“Publishing the Statements and Content of Others

If you have web forums, allow reader comments, host guest bloggers on your site, or if you repost information that you receive from RSS feeds, you generally will be shielded from liability for defamatory statements made by your users and guests under section 230 of the Communications Decency Act (“Section 230”). This important federal law protects you from certain types of liability, including defamation, associated with the statements and other user-submitted content you publish on your site.

Section 230 grants interactive online services of all types, including blogs, forums, and listservs, broad immunity from liability so long as the information at issue is provided by a third-party. You will not lose this immunity even if you edit the content, whether for accuracy or civility, and you will be entitled to immunity so long as your edits do not substantially alter the meaning of the original statements. However, if you alter someone else’s statement so that it becomes defamatory (e.g., changing the statement “Bob is not a murderer” to “Bob is a murderer”), you would be responsible for the content of the edited statement; and if it turns out to be untrue, you could be liable for defamation. In addition, if you add your own commentary along with the user-submitted content, you will only be shielded from liability for the material created by your user, not for your own statements. For more on this important protection, see the section on Immunity for Online Publishers Under the Communications Decency Act.

Note that Section 230 does not shield you from liability for copyright infringement claims and other intellectual property claims. If you publish or use the creative work of others, their trademarks, or certain confidential business information without the permission of the owner, you may be exposing yourself to legal liability for violations of intellectual property law.   Fortunately, if you allow your site’s user to post this type of content you can protect yourself from copyright infringement claims under the Digital Millennium Copyright Act (DMCA), so long as you establish effective “notice-and-takedown” procedures, promptly remove content when a copyright owner notifies you that it is infringing, and have no knowledge that the material in question is infringing.  We cover liability associated with copyright, trademark, and trade secrets in the Intellectual Property section of this legal guide.  For guidance on the procedures you should follow under the DMCA, see the section on Protecting Yourself Against Copyright Claims Based on User Content.”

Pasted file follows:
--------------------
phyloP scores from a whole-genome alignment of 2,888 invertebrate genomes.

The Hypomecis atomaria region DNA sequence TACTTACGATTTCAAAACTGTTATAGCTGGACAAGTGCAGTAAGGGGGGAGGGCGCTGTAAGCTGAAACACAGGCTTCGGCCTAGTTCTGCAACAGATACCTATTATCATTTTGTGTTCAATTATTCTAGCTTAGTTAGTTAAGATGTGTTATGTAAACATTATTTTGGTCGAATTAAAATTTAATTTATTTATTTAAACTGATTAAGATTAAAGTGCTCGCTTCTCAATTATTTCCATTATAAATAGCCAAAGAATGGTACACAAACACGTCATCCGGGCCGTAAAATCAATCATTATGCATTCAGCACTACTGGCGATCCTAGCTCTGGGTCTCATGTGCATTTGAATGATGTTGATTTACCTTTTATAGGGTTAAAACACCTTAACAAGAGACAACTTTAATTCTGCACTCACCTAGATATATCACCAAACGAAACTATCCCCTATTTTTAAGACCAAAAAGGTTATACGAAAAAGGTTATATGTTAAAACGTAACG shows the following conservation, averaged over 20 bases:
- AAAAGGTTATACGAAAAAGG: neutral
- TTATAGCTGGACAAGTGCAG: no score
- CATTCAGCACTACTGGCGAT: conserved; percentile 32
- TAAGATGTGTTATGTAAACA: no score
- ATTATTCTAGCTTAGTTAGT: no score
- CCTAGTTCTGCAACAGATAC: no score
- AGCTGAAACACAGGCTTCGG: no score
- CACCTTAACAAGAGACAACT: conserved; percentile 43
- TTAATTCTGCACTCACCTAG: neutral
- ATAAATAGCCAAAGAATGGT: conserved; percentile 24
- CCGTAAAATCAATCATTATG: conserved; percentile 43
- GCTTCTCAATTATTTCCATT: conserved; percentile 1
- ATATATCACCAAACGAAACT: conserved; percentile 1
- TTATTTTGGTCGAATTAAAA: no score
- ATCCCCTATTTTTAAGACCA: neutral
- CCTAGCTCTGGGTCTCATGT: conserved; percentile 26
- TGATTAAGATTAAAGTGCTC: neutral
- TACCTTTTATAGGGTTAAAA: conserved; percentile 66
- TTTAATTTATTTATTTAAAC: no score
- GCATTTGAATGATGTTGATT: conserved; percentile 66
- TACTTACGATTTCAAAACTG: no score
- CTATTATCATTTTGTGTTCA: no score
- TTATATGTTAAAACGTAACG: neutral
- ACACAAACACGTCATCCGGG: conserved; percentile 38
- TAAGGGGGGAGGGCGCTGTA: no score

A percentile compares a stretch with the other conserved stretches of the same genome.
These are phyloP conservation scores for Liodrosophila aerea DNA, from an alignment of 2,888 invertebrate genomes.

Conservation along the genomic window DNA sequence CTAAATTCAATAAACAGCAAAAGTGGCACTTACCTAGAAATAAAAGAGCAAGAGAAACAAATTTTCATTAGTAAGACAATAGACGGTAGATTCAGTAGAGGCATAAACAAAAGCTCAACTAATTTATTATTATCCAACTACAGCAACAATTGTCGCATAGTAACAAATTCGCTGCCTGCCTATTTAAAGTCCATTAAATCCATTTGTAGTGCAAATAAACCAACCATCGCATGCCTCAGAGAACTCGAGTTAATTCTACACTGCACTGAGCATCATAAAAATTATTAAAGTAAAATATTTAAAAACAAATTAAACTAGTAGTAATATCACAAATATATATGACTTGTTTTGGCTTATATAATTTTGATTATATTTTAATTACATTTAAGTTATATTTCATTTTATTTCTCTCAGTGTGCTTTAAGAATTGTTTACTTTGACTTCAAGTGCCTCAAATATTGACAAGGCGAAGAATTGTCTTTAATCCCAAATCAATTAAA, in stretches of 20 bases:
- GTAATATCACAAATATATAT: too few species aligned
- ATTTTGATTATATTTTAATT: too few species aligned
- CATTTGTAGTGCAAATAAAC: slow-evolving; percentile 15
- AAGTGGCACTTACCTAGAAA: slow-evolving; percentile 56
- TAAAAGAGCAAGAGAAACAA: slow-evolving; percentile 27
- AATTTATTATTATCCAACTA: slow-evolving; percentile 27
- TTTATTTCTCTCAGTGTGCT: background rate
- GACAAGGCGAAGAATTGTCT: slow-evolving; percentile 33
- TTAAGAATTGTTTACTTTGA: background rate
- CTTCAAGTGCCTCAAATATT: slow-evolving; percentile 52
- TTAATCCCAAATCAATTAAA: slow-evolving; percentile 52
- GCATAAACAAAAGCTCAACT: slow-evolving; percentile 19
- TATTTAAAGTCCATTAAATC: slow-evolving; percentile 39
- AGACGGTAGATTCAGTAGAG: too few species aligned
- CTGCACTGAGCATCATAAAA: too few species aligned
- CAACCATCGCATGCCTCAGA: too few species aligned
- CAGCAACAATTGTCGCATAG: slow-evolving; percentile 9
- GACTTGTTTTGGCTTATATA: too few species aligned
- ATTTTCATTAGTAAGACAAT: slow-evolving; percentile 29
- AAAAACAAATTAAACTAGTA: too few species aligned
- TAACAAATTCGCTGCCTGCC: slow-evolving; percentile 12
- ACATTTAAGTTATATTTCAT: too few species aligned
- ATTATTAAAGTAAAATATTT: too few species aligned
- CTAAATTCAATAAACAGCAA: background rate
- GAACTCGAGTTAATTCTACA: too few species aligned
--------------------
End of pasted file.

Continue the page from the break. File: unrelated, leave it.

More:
Now what was that little comment made on rbn aka rodeos troll studio?  About threats made against others by a comment by anonymous..  About making threats against others?  Gee, thats odd cause I do believe I was told on an email threat, that this issue wasn’t true.. hmm

I guess those so knowledgeable about the law who send emails and those who post  as anonymous on rbn aka rodeo troll studio need to get together and figure this out…..

Is it ethical to threaten other posters online.. or is it illegal ?  Someone needs to post an answer to this question.